Even if you don’t understand the words during the Iron Cross set Saturday night at the Clarice Smith Performing Arts Center, you’ll likely recognize the tunes.
The eight-piece band, composed of four instrumentalists and four vocalists, hails from Myanmar, formerly known as Burma, a small country in southeast Asia. Iron Cross is Burma’s best-known musical group, but their influence isn’t limited to the Eastern Hemisphere.
For the past two decades, the band has been entertaining audiences all over the world with their signature sound — original Burmese lyrics set to American rock music.
“For American rock music, we like Van Halen ... Aerosmith,” says Chit San Maung, the band’s lead guitarist, via George Hmung, his manager and translator. “In the past, we’ve used Aerosmith music and put in our own lyrics.”
Maung says he was four when he first started learning to play the guitar. By 1988, at age 16, he was a professional. About a year later, Maung started playing with original Iron Cross founder Saw Byot Muu, and hasn’t looked back since.
Together now for 22 years, Iron Cross is on its third American tour in anticipation of its 20th anniversary album, expected to be released this fall. While a major milestone record would be considered a triumph by many, Maung seems unfazed by the feat. He explains that the lack of trained instrumentalists in Burma means the members of Iron Cross are in high demand whenever a singer want to record with live music.
“In my country, because there are not many talented players, a lot of the singers come and sing with our band,” says Maung, who estimates he has played guitar on somewhere between 500 and 800 records in the last 20 years.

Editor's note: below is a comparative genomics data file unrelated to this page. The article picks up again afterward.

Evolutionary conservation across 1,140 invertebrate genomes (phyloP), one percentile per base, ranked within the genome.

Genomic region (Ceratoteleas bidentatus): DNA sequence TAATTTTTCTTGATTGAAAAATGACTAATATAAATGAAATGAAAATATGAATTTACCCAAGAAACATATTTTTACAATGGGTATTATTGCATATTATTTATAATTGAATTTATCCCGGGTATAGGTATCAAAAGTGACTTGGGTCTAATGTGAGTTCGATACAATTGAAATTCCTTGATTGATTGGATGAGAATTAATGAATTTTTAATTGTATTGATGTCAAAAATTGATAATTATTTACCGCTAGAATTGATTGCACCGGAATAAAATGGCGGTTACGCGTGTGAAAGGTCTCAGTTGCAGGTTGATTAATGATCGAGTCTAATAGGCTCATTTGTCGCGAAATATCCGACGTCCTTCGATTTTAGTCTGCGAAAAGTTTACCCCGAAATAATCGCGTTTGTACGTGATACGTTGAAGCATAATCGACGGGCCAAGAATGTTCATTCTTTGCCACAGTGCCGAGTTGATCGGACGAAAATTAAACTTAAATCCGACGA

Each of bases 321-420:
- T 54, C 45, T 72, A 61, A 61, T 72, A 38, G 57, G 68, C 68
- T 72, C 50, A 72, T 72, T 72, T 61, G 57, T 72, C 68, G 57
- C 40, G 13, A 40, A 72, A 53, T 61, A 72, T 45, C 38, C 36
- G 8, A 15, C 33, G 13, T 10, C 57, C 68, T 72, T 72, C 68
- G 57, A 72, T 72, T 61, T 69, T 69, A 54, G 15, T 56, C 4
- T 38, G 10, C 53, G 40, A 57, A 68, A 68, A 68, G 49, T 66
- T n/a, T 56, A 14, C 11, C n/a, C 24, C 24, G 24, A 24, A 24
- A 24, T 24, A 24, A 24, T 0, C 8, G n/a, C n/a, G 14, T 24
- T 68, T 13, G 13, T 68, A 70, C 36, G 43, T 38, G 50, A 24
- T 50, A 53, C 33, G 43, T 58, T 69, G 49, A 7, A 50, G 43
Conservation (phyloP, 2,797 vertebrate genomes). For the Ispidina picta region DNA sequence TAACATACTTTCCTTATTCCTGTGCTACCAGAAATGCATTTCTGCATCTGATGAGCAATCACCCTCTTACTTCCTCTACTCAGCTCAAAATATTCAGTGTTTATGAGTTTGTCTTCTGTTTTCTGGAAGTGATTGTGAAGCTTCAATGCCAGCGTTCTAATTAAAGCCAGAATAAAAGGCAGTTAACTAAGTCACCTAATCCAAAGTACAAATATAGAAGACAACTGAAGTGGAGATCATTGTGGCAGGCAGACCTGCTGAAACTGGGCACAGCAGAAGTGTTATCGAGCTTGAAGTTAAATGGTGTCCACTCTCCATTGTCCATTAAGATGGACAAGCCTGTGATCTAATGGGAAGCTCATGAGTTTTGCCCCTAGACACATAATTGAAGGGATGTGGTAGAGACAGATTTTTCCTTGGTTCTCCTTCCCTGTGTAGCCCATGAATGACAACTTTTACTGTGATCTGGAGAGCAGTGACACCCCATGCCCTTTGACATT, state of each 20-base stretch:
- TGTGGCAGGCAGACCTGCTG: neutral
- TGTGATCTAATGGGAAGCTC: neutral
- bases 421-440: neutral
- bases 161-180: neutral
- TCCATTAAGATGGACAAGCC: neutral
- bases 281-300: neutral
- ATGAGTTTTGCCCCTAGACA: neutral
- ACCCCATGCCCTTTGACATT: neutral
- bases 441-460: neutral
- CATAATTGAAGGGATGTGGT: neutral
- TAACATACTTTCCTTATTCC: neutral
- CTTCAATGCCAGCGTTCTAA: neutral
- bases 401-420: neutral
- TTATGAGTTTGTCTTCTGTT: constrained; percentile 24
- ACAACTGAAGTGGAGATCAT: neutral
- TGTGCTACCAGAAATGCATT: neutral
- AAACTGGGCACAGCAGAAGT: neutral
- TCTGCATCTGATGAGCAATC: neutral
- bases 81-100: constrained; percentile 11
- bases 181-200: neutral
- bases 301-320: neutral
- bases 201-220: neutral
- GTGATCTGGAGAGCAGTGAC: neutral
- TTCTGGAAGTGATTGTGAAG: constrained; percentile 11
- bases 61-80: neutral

The 20th-anniversary album will feature songs and instrumentals from Iron Cross’ last two decades. In addition to American rock songs, Maung says fans can expect to hear some original music from the band. He also adds that the album is an opportunity for individual band members to show off their abilities.
“Every player has their own solo,” Maung says. “The guitarist will show his talent, the drummer will show his talent.”
Saturday’s concert in Prince George’s County is one of seven America stops on Iron Cross’ tour this summer. Other cities include Dallas, Los Angeles, New York City and San Francisco. And while Maung says the band has a strong Burmese-American following in the U.S., it is not always easy to book American shows, even when the band is in high demand.
“There is a high Burmese population here,” Maung says. “There are many people who would like to see our shows, but without a promoter, that won’t happen. Without a promoter we wouldn’t be able to go overseas.”
For this particular tour, the promoter is Queen Bee Entertainment, a Houston-based group that’s paired the band with Hmung, of Clarksburg. Hmung has arranged shows on the tour and even organized a little time for some sightseeing in between concerts in Indiana and Chicago.
While Iron Cross has developed an international fan base previous tours have taken the group to Korea, the United Kingdom and Singapore the band is sure to make time to play for their homeown crowd. In fact, Maung says Iron Cross has a contract with a promoter in Burma, guaranteeing the band will perform at least 30 concerts a year in their home country.
Whether Iron Cross is performing for a hometown crowd or for fans thousands of miles away, Maung says the members of the band simply enjoy the art of entertaining an audience.
“As artists we are so enjoying what we are doing,” Maung says. “Performing in front of people is the most enjoyable moment we have ... when we perform in front of people, it makes us happy.”